7. You just ran off and pulled a patrol by mistake? Oh, it was on purpose because you were getting bored. I see. *RAGE*
  8. I know if I made a mistake. If I’ve taken a wodge of damage, I know fine well if it was my own fault. I won’t shout at anyone for that (unless it’s to hide my own incompetence). But if I know that I didn’t stand in the fire then that dismisses one set of reasons for my health to have dropped unexpectedly. You’re probably what’s left.
  9. You’re married/ partners in RL. Nuff said.
  10. Warriors just like to shout. Battle Shout, Commanding Shout, Shout at Healers (no cooldown on this one but it doesn’t last long either). People also pay more attention if you shout at them, it’s a proven fact. Probably.

OK, so the big reason for all the shouting at healers is because tanks and healers in particular have to work together in fights. And that means sometimes you need to coordinate your efforts and communicate. And when you have to communicate quickly in the middle of a fight with no time for discussion, that may mean shouting. It also means not much time for critical thinking.

The other big reason for shouting at healers is pure frustration. I noticed myself doing this on our attempts at heroic beasts this week, and I hope I apologised to them all afterwards because I felt pretty bad about it.

In the first part of that fight, once your cooldowns and consumables are blown, you just have to sit there and take the hits. As a tank, there’s not a darned thing you can do to reduce the damage you are taking. You can’t move out of the way, there’s no avoidable damage to avoid. You just have to go through your standard tanking threat rotation and hope like crazy that healers are on top of it.

I think it’s that sense of total powerlessness that fuels the shouting. Because when people ask afterwards why you died, the only thing you can possibly say is, ‘Not enough healing.’

What tanks really think of healers

This is inspired by a great shared topic at Blog Azeroth which asks about non-healers view of healers.

And I think this is really typical of WoW in that Nigiri (who is a healer) asked the question, and everyone who has responded so far has played a tank. And they have all said the same thing: I don’t care where the heals come from as long as they keep coming.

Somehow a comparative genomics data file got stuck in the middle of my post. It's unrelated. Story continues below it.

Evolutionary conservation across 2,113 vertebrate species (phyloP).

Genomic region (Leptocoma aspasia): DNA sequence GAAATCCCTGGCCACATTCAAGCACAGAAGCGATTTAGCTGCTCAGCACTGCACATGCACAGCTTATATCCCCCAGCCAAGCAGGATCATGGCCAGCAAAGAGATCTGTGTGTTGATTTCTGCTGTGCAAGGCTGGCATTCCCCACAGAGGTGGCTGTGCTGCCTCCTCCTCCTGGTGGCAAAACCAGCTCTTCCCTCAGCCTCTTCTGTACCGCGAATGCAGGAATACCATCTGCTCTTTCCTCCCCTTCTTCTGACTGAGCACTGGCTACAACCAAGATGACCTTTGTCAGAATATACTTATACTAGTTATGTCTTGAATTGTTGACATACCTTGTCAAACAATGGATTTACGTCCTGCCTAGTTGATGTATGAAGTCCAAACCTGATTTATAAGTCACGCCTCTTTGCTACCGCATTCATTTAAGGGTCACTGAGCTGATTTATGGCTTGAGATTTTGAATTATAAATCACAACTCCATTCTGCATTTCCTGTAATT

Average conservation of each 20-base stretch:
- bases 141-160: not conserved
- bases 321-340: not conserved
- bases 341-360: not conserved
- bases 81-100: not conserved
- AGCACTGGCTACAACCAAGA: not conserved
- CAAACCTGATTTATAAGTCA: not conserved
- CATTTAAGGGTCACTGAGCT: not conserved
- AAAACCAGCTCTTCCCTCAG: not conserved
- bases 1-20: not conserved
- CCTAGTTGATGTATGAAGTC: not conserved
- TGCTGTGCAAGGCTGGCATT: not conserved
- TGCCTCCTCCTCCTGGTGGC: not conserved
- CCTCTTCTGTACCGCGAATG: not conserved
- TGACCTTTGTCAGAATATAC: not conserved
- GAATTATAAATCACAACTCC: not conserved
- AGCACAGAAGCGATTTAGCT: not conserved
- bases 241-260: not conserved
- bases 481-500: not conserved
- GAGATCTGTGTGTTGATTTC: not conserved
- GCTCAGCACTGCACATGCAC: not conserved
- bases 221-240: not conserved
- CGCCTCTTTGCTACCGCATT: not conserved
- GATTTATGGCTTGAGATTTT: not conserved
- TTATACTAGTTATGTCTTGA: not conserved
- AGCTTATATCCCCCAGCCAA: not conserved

Bear in mind that WoW has 4 classes capable of healing and there is some competition between them. Plus support classes always like to feel that they picked the most useful/desired combination because you feel like a tool if you’ve gone to all the effort of levelling and gearing up one group-friendly toon only to find that you aren’t wanted. So healers in WoW are always asking: which type of healer would you prefer in your group. I used to do this when I played my druid too in TBC; maybe I didn’t come out and ask, but I was very sensitive to my ‘groupability’.

But like the other guys have said, no one else cares who is healing as long as it is someone who is paying attention. And that’s a sign that the heal classes are reasonably balanced at the moment, for solo/group play at least.

As a raid leader, my preference is for a mix of healing classes because they each bring something different to the table. In Ulduar specifically, I prefer priests but that’s down to encounter design. In practice, no one is cut out because:

  1. We don’t have many priests
  2. I’d still want to use a mix of classes

I’ll come back to my preferences with healers later because it is a bit more than ‘whoever is there’.

My first experience with heals

I want to share a story from years back in Dark Age of Camelot.

I was playing my first ever MMO and my first ever MMO character which was a minstrel (a kind of jack of all trades class with a bit of melee, a bit of crowd control, a few buffs, and a group speed buff). And I had been soloing on Salisbury Plains with some success – I’d killed a few mobs, died a couple of times, business as usual.

Then I ran into a friendly cleric, so we grouped up. And I knew they were a healing class but it was the first time I’d ever been in a group in the game. We eyed some monster up.

I said to him that I thought we might be ok but it would be a tough fight, because it had killed me before.